China Shenzhen Climate, Weather, Rainfall, Best Season
Shenzhen Climate – Best Time to Visit
Shaped by the subtropical marine climate, Shenzhen has a mild climate as well as plentiful sunshine and rainfall all year round. The measured temperature is 22.4C (72.32F) on average. Long but not overly hot summers and short but relatively warm winters make Shenzhen the ideal tourist destination in any season. However it should perhaps be noted that Shenzhen is located at the estuary of the Pearl River and is therefore an area which is often influenced by typhoons. Generally the most significant typhoons occur from May to December and especially from July to September. The best time to visit Shenzhen is really August to September when a series of celebrations are held. Additionally, the China Hi-Tech Fair is held in Shenzhen from the 12th to the 17th of October every year. It is therefore always advisable to make reservations well in advance of your visit to Shenzhen as the area is particularly busy during these days.
Detailed information about the Average, Maximun and Minimum Temperatures and the rainfall in Shenzhen.
|Average High (F)||65/69||65/69||71/74||77/81||83/87||86/89|
|Average High (C)||18/20||18/20||21/23||25/27||28/30||30/32|
|Average Low (F)||50/53||52/56||58/62||65/69||71/75||75/78|
|Average Low (C)||10/12||11/13||14/16||18/20||22/24||24/26|
|Average High (F)||88/92||88/91||86/89||82/85||75/79||68/72|
|Average High (C)||31/33||31/33||30/32||28/30||24/26||20/22|
|Average Low (F)||76/79||75/79||73/77||67/71||60/63||52/56|
|Average Low (C)||24/26||24/26||23/25||20/22||15/17||11/13|
Climate of Hong Kong
Hong Kong’s climate is sub-tropical, tending towards temperate for nearly half the year. During November and December there are pleasant breezes, plenty of sunshine and comfortable temperatures. Many people regard these as the best months of the year. January and February are more cloudy, with occasional cold fronts followed by dry northerly winds. It is not uncommon for temperatures to drop below 10 C in urban areas. The lowest temperature recorded at the Observatory is 0 C, although sub-zero temperatures and frost occur at times on high ground and in the New Territories.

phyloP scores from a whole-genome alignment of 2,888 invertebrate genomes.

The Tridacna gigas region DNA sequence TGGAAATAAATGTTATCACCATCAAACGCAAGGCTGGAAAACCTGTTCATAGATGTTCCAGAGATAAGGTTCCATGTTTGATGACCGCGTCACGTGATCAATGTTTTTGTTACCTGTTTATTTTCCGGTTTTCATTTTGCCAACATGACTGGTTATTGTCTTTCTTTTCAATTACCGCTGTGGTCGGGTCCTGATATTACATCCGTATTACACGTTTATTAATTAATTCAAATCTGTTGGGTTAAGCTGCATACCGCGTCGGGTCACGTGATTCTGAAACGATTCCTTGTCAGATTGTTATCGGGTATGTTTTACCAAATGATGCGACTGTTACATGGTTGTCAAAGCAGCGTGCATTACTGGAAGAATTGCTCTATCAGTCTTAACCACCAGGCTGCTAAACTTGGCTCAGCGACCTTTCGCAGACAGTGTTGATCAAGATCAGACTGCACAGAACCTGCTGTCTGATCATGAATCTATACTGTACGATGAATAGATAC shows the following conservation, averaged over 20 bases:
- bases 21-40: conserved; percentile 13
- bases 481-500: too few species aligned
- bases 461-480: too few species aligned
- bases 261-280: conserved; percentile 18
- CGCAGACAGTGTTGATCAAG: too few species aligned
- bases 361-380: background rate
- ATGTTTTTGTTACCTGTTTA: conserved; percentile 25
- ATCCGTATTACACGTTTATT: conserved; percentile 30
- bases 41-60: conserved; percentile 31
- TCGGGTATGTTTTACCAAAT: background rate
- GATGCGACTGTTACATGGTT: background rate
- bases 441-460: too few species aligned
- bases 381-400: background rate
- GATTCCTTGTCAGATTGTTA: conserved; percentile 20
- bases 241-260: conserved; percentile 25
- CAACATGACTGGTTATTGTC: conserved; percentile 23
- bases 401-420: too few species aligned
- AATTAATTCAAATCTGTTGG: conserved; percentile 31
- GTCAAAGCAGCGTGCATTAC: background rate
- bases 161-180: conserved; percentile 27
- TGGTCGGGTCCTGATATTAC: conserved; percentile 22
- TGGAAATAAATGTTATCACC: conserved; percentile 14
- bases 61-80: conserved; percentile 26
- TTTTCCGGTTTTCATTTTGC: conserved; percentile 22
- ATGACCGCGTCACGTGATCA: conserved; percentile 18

March and April can also be very pleasant although there are occasional spells of high humidity. Fog and drizzle can be particularly troublesome on high ground which is exposed to the southeast, and air traffic and ferry services are occasionally disrupted because of reduced visibility.
May to August are hot and humid with occasional showers and thunderstorms, particularly during the mornings. Afternoon temperatures often exceed 31 C whereas at night, temperatures generally remain around 26 C with high humidity. There is usually a fine dry spell in July which may possibly last for one to two weeks, or for even longer in some years.
July to September are the months during which Hong Kong is most likely to be affected by tropical cyclones, although gales are not unusual at any time between May and November. On average, about 31 tropical cyclones form in the western North Pacific or China Seas every year, and about half of them reach typhoon strength (maximum winds of 118 kilometres per hour or more).
When a tropical cyclone is about 700 to 1000 kilometres southeast of Hong Kong, the weather is usually fine and exceptionally hot, but isolated thunderstorms sometimes occur in the evenings. If the centre comes closer to Hong Kong, winds will increase and rain can become heavy and widespread. Heavy rain from tropical cyclones may last for a few days and subsequent landslips and flooding sometimes cause considerably more damage than the winds.
The mean annual rainfall ranges from around 1300 millimetres at Waglan Island to more than 3000 millimetres in the vicinity of Tai Mo Shan. About 80 percent of the rain falls between May and September. The wettest month is August, when rain occurs about four days out of seven and the average monthly rainfall at the Observatory is 391.4 millimetres. The driest month is January, when the monthly average is only 23.4 millimetres and rain falls only about six days a month.
Severe weather phenomena that can affect Hong Kong include tropical cyclones, strong winter monsoon winds, and thunderstorms with associated squalls that are most frequent from April to September. Waterspouts and hailstorms occur infrequently, while snow and tornadoes are rare.
Hong Kong’s Climate – What does the future hold?
For more information, Please Visit . http://www.hko.gov.hk/climate_change/future_climate_e.htm